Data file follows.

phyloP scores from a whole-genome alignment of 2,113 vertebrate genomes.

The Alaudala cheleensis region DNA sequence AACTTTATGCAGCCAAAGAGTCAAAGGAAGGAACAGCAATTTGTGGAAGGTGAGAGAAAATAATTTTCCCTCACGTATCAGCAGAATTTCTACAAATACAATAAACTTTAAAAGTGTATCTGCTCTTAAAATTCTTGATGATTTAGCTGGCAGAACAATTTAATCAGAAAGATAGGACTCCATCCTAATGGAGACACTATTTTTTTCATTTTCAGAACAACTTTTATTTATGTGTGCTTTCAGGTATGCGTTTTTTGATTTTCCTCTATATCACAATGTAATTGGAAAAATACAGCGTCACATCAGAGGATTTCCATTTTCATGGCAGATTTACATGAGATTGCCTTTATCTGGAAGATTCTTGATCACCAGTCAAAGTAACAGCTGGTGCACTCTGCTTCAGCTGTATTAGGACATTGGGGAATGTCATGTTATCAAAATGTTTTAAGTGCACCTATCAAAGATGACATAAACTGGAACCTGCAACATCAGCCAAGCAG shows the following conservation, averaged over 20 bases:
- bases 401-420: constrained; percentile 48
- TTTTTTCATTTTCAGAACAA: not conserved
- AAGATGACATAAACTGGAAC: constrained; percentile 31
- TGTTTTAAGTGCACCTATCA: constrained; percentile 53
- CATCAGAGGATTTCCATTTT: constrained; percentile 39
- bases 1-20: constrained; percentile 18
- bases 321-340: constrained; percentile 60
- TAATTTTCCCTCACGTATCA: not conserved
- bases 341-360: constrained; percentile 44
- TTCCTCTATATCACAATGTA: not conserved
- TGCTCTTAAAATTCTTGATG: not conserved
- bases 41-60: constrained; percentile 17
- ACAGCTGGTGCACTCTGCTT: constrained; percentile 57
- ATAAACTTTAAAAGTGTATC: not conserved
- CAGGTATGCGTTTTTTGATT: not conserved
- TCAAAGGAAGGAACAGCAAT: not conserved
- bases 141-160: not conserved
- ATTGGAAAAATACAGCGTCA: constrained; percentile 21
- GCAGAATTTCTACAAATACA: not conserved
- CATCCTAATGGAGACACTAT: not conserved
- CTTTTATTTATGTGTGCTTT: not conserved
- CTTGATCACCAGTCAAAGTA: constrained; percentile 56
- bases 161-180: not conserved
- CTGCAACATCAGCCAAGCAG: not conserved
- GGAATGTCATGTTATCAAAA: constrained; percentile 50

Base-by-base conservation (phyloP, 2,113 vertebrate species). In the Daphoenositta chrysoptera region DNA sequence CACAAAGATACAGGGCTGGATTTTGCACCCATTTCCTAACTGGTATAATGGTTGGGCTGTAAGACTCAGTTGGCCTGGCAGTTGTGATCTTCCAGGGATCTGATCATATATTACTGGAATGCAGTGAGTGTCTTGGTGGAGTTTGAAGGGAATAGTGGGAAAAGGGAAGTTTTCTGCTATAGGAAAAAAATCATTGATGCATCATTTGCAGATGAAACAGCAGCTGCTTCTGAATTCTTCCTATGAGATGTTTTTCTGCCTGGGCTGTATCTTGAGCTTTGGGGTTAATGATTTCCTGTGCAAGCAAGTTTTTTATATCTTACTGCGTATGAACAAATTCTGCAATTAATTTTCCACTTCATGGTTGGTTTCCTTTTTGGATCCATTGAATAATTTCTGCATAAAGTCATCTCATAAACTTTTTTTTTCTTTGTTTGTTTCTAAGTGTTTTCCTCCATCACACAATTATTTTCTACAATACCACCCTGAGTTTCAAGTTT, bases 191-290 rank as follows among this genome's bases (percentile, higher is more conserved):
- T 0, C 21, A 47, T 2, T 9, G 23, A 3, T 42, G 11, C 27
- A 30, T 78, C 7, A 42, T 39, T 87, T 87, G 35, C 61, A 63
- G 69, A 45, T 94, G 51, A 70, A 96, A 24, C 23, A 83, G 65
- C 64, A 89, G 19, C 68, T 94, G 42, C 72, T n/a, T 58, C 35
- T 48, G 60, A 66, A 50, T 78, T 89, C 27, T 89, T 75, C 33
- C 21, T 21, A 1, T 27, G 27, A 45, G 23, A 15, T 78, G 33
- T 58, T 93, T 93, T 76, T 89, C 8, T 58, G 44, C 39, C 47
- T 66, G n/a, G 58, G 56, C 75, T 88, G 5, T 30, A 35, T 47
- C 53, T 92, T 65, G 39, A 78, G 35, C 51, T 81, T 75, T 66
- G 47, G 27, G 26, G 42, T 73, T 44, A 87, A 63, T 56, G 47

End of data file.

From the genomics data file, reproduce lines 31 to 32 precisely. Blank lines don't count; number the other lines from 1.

- G 69, A 45, T 94, G 51, A 70, A 96, A 24, C 23, A 83, G 65
- C 64, A 89, G 19, C 68, T 94, G 42, C 72, T n/a, T 58, C 35